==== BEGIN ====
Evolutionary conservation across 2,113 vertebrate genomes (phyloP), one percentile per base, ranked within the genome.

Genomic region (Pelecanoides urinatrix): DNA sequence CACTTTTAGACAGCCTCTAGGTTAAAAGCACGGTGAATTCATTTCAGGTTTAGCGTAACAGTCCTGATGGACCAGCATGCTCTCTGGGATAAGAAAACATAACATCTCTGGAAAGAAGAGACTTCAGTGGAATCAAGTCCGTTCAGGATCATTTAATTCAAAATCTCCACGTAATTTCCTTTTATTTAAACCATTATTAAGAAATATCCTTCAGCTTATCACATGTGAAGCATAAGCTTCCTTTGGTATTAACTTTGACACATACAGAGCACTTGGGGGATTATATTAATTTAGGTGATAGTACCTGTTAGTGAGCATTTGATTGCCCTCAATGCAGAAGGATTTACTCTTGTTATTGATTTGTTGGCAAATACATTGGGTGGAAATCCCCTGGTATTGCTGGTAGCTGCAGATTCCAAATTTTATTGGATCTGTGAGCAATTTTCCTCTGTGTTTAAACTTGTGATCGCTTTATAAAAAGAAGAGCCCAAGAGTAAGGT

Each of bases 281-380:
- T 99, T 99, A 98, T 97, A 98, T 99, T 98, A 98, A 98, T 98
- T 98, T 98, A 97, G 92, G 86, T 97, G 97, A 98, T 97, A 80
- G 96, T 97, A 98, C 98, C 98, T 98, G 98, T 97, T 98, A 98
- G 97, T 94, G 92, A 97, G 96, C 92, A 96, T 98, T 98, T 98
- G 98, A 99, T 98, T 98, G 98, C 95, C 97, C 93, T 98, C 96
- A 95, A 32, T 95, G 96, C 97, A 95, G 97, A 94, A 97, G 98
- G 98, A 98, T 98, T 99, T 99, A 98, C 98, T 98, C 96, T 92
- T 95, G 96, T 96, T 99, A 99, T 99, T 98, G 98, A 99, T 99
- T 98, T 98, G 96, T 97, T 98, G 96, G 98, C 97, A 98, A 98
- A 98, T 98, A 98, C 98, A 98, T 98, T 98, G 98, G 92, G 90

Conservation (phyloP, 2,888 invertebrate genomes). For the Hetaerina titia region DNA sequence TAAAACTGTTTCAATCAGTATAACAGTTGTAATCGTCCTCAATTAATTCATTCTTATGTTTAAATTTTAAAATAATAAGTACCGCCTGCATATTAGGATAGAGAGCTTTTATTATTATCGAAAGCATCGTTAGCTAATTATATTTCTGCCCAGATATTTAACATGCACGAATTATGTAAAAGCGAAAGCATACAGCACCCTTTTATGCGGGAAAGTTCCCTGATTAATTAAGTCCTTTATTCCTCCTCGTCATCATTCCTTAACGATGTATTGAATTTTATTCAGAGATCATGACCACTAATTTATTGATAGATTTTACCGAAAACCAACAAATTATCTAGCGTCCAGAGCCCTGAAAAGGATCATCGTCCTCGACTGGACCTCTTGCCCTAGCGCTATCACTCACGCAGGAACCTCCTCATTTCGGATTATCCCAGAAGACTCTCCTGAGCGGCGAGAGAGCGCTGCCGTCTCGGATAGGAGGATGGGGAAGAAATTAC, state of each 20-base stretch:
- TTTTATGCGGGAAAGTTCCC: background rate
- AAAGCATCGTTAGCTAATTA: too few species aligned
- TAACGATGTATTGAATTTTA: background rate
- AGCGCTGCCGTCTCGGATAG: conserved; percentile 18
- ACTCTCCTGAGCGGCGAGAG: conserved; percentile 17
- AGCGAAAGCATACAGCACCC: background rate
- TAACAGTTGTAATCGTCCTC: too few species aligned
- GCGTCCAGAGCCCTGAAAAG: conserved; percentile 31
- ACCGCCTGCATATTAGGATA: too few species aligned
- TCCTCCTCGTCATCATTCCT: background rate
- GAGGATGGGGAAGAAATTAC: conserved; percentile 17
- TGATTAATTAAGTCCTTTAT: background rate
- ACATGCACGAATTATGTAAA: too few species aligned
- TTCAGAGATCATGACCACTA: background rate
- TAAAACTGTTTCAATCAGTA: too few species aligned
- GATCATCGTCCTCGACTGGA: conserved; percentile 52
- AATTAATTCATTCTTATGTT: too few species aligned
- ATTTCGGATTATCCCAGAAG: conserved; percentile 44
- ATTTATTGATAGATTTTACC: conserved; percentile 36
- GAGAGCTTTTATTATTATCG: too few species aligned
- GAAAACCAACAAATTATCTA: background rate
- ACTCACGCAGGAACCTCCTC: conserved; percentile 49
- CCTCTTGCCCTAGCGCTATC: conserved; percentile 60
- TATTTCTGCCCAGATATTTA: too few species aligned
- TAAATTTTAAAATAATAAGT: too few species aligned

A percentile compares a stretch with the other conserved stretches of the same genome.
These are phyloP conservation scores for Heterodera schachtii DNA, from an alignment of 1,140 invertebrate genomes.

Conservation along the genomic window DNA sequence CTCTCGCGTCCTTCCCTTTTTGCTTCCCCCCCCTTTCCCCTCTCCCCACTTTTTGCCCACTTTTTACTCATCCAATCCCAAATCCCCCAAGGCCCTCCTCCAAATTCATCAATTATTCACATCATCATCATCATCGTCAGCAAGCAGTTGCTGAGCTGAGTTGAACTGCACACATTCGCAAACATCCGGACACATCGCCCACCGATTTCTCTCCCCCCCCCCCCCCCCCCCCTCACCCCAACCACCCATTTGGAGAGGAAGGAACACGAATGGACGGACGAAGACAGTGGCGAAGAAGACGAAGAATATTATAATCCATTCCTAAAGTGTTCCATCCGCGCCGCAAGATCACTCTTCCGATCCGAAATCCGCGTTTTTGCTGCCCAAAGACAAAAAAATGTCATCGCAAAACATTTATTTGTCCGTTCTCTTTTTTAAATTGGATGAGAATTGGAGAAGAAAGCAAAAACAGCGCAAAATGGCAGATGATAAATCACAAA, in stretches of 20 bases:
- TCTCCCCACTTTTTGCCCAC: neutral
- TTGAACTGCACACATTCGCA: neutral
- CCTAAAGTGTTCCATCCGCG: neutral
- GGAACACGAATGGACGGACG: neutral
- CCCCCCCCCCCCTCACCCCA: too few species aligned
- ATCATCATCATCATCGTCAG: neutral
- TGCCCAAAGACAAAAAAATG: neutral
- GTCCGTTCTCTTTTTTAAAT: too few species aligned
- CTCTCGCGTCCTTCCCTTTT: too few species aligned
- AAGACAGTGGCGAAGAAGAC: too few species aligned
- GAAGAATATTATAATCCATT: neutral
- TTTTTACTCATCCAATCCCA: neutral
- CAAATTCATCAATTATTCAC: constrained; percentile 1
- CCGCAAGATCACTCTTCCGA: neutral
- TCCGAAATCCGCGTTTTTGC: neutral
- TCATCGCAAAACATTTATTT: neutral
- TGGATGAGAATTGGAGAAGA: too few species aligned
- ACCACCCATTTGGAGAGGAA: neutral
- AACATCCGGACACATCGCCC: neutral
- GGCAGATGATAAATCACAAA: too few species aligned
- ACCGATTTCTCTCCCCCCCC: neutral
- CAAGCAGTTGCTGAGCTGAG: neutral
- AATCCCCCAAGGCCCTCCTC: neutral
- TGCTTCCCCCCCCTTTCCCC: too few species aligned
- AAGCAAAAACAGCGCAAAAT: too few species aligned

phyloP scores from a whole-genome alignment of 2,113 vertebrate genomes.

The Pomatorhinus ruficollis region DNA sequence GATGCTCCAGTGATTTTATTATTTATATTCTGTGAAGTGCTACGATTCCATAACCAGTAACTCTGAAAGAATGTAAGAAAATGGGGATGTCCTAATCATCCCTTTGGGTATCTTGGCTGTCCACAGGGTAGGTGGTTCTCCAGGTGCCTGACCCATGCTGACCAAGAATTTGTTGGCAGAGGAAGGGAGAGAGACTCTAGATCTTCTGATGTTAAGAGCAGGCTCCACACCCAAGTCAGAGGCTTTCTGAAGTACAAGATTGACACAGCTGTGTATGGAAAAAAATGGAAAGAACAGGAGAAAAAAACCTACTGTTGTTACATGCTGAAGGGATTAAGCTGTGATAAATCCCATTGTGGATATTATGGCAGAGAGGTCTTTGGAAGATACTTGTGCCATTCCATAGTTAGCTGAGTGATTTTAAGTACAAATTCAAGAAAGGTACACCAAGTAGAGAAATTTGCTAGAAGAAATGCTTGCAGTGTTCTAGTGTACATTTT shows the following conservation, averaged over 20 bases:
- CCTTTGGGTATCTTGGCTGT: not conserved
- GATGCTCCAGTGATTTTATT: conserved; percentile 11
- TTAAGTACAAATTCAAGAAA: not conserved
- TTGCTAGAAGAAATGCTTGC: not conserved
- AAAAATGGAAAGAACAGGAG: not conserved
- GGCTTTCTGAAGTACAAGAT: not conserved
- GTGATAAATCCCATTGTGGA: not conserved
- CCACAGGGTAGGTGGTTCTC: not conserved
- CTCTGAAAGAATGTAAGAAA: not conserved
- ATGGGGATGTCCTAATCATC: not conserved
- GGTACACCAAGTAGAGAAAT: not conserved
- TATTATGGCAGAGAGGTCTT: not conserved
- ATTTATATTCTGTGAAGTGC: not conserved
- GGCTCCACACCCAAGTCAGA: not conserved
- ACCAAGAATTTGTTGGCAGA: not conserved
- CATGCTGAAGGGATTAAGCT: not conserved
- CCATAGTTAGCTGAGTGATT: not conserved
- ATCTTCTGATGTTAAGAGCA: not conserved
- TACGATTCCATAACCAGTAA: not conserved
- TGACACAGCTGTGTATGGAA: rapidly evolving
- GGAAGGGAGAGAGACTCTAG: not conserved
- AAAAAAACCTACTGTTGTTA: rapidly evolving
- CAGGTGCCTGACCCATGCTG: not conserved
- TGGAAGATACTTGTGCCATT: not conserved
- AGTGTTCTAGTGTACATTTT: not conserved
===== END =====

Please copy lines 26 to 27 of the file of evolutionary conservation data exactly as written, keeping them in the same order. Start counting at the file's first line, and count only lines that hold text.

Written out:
- TGATTAATTAAGTCCTTTAT: background rate
- ACATGCACGAATTATGTAAA: too few species aligned